Another way in which Broward County taxpayers may find themselves in violation of tax laws despite making an honest effort to pay is by using a deceptive tax preparer. Most tax preparation professionals are honest. However, some tax preparers persuade their clients to claim deductions for which they are not eligible in an effort to collect a higher fee for their services. Those who are victims of a tax prep scheme usually avoid criminal liability; however, they may be required to pay what the IRS describes as “significant penalties.”
How tax evaders are caught
With a spread of $450 billion between what the government believes it should be collecting and what it actually collects, the IRS has adopted a combination of tools and strategies to help find those who evade their tax duties. One of the more straightforward tools the IRS employs to detect tax inconsistencies is the computerized Information Returns Processing system (IRP). The IRP system compares information sent by employers to the IRS and other third parties to see if it matches the amounts employees report on their tax returns. It is also believed that IRS computers can track medical records, credit card transactions, and other information electronically. The agency does not share much information on its information tracking capabilities. Similarly, it is also believed the IRS uses social media platforms to uncover lifestyle inconsistencies that may provide clues as to whether a person of interest is indeed evading taxes or misrepresenting the purpose of expensive business tax deductions. While social media posts do not likely trigger an IRS investigation, they may be used to gather evidence about a person or business that is already under investigation. The public should bear in mind that federal law permits government agencies to view, without obtaining a warrant, emails that have been stored on a third-party server longer than 180 days. An individual may also be legally compelled to reveal non-public social media posts, even if the posts are incriminating. Finally, the IRS rewards whistle-blowers, people who come forward to inform the IRS about individuals and businesses that commit tax evasion. Some people report others for as revenge or to claim the reward while others lack a personal motive, but may simply want the IRS to know about the activity.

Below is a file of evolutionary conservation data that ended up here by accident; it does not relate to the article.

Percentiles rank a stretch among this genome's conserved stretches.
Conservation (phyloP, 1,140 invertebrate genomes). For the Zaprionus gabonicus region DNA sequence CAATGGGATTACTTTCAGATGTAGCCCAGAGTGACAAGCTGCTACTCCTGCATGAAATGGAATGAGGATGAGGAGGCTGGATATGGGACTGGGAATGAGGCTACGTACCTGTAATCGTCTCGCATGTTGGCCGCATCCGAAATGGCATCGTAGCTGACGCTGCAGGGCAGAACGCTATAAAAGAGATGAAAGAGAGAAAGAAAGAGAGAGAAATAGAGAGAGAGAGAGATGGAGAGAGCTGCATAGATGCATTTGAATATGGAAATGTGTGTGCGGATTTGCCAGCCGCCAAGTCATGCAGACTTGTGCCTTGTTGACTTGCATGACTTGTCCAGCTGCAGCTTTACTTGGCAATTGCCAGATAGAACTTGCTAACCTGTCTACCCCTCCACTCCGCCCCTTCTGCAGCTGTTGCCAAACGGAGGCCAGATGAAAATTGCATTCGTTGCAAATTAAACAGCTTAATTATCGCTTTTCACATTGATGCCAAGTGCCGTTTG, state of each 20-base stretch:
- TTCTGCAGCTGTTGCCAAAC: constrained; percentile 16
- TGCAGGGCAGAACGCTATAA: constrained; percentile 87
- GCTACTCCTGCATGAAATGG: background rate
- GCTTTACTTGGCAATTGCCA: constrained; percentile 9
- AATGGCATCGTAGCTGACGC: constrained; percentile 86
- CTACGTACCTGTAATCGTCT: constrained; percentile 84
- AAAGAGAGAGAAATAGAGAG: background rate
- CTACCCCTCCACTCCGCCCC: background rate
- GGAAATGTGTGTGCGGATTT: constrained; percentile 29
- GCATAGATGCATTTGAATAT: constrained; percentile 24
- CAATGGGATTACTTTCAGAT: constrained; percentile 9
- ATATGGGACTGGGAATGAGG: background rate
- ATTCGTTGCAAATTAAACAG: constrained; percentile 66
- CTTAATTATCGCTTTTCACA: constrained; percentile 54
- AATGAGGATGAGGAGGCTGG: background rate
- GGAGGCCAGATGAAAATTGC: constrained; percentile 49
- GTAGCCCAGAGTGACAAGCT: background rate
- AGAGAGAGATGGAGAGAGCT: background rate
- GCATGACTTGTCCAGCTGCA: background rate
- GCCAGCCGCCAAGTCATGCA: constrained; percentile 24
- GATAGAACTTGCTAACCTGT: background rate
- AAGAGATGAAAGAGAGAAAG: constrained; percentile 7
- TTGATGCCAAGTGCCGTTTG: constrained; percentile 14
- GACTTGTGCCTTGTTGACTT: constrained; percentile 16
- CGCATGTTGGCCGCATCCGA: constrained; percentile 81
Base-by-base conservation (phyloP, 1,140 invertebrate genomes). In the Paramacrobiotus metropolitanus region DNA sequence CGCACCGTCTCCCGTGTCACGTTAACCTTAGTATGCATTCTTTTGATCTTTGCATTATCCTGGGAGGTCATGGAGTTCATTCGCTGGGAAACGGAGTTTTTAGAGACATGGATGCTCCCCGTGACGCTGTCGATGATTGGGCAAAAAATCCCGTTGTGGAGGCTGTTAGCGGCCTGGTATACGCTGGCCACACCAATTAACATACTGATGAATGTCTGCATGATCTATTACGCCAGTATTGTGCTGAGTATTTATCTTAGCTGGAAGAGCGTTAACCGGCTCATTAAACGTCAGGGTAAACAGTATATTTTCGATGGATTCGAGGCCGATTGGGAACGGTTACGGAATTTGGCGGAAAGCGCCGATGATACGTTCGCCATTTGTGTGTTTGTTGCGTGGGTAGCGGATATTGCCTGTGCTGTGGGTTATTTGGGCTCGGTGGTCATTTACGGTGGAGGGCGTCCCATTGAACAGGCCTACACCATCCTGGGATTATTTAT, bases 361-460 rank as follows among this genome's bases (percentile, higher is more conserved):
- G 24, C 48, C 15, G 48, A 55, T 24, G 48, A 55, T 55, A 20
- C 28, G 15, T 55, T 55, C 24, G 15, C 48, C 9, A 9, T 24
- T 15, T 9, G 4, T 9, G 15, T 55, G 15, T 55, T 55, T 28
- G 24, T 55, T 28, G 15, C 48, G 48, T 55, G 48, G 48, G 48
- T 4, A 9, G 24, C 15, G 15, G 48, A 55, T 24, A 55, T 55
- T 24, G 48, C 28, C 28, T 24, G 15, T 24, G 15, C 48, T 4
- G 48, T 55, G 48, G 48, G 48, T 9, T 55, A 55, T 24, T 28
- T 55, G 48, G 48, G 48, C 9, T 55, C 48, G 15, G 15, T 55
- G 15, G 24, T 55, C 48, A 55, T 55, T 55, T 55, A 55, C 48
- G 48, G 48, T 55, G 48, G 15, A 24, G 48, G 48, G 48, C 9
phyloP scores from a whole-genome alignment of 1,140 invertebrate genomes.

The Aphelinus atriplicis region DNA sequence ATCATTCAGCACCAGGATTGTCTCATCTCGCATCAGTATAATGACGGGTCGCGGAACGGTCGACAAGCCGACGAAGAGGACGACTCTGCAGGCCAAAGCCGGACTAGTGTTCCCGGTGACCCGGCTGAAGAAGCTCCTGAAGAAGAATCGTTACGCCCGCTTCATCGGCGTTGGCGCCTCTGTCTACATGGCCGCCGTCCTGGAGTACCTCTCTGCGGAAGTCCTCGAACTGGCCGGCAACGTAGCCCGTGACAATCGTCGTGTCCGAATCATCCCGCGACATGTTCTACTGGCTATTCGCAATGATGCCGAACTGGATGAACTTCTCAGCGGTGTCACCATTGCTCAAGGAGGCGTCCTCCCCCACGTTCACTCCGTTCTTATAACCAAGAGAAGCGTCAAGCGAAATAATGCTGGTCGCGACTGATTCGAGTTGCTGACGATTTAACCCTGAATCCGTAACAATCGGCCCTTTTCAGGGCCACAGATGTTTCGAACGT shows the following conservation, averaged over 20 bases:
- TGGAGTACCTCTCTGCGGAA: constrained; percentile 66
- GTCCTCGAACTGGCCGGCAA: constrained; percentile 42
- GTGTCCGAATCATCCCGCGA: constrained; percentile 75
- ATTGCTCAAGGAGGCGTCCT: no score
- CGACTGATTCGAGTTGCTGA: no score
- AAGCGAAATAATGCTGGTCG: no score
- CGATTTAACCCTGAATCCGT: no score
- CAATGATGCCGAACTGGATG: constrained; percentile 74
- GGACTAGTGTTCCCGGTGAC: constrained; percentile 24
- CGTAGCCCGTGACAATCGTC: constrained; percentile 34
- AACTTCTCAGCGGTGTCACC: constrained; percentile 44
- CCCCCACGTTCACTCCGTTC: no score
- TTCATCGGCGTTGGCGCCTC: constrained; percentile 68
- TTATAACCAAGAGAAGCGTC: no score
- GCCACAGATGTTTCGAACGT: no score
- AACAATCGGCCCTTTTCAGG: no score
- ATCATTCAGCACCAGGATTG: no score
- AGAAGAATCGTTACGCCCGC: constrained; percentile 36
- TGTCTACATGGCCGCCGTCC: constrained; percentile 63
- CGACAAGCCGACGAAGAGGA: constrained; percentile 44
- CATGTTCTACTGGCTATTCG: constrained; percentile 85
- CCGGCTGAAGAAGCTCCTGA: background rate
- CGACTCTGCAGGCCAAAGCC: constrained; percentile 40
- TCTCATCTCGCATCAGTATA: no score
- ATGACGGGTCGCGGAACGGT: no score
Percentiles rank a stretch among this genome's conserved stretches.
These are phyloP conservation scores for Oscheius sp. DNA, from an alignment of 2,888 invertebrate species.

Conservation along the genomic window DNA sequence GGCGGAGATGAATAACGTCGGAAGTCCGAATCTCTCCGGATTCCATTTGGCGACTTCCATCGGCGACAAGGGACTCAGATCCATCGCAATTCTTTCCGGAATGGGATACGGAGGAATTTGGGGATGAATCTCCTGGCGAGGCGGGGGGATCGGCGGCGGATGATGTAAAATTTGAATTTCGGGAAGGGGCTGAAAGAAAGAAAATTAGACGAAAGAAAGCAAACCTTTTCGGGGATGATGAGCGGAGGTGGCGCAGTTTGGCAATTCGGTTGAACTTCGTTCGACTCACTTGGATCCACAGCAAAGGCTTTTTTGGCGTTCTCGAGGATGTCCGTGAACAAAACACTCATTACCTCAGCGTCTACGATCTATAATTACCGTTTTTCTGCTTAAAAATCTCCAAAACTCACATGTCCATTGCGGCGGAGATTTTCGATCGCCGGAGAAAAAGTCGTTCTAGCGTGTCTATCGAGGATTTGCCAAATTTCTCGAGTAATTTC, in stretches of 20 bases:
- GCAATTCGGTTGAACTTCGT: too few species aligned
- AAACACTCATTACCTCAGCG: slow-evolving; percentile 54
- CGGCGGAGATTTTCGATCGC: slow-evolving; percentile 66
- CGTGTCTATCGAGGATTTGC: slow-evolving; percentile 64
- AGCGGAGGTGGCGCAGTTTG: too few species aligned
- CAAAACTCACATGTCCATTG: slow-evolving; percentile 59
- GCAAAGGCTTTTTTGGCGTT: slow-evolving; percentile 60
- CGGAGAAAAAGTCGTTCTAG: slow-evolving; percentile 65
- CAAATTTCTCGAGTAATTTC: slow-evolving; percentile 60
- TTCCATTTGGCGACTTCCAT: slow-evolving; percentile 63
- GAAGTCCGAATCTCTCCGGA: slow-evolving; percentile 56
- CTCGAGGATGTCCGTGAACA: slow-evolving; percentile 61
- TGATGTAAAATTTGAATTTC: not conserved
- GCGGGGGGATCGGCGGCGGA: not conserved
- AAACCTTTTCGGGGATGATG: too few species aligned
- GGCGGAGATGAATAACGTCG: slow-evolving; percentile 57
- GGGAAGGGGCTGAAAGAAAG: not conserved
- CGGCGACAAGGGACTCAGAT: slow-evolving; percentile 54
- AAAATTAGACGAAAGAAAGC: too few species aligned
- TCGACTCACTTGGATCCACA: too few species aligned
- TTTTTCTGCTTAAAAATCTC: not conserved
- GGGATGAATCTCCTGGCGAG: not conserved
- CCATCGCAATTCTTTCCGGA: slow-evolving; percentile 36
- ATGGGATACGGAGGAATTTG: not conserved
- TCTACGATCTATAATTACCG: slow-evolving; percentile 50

Evasion vs. avoidance
Taxpayers should note there are completely legal ways of lowering income tax liability that do not constitute tax evasion. These permissible methods are often referred to as tax avoidance. Examples of legal tax avoidance include:
- saving for college;
- funding an HSA account;
- using a home equity loan;
- paying interest on college tuition;
- contributing to a tax-advantaged retirement account;
- capitalizing on legitimate business expenses.
Retain a Broward County defense attorney
Many in Broward County assume only high-ranking members of criminal organizations are prosecuted for tax evasion. However, it can happen to virtually anyone who deliberately hides or misrepresents large sums of taxable income when reporting to the IRS. Florida Individuals and businesses being investigated for tax evasion should contact a Naples or Fort Lauderdale tax evasion lawyer to learn about options that may minimize criminal liability.